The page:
Tel Khodadi & Hamigdalor at Tel Aviv Port

Tel Khodadi is a mound located near the mouth of the Yarkon River in Tel Aviv. During the construction of the lighthouse on the estuary, an archaeological site was discovered in Tel in 1934. Rescue excavations were conducted in 1936-1938 as part of preparations for the construction of Redding’s power station. As a result of the construction and leveling of the mound, most of the remains are no longer visible.

Scientists mistakenly attributed the remains of two citadels to the Kingdom of Israel for decades after excavations. Later, this became a mistake. Today, it is accepted that these are citadels from the 8th century BC, which served as a front extension of the harbor near Tel Kasila in ancient times. In times of peace, the citadels served as a trading station and protected the Yarkon estuary. According to researchers Oren Tal and Alexander Pantelkin, Tel Khodadi is part of a series of Assyrian citadels built along the coast.

The site also contains the remains of a settlement that existed during the Persian period, as well as a sword from the end of the Byzantine period.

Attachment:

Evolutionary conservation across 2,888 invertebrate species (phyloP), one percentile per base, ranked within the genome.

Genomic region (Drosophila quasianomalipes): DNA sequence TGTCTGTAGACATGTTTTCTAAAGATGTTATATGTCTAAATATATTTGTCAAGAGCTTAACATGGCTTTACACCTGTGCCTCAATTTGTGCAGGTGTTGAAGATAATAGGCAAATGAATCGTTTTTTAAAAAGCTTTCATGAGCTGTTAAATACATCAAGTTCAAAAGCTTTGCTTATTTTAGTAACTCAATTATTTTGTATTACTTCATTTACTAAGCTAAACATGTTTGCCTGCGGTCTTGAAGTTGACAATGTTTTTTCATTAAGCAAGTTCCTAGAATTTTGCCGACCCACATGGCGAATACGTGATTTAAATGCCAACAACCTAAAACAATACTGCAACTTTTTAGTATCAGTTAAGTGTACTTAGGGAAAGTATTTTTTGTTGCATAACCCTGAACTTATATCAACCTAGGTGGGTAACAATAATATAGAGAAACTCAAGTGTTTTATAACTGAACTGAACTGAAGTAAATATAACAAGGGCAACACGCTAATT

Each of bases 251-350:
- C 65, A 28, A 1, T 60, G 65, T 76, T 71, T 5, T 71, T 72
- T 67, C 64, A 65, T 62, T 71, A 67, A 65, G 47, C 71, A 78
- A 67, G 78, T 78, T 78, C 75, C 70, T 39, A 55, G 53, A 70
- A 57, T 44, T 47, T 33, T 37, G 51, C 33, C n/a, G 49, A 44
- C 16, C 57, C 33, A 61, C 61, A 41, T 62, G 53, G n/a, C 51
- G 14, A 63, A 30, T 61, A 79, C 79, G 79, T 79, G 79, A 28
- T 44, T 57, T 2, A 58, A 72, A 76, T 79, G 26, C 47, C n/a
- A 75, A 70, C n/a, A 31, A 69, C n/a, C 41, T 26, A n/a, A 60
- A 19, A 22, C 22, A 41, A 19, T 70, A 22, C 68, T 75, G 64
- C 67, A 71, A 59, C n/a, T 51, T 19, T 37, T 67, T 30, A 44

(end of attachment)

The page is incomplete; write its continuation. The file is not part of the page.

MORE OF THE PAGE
A memorial column commemorating Zion’s success stands at Tel Khodadi, which was one of the three points of Yarakon’s victory during the First World War.

A wooden dock surrounds the site, which was conserved and strengthened by the Antiquities Authority in 2007.

While the lighthouse was being constructed, the remains of Tel Khodadi, a citadel from the 8th century BC, were discovered. This citadel was built by the British in 1935[1] to warn ships approaching the coast. As a result of the Great Arab Revolt in 1936, it was decided to establish Tel Aviv as a port, and the lighthouse served as a navigational aid. As a result of the opening of Ashdod Port, the lighthouse stopped operating in 1966.

There are two twinkles (one long, one short) every seven seconds on the head of the lighthouse, which is about 17 meters above sea level.

It was declared a heritage site in 2011 and began to be renovated and preserved

Today : Migdalor Cafe

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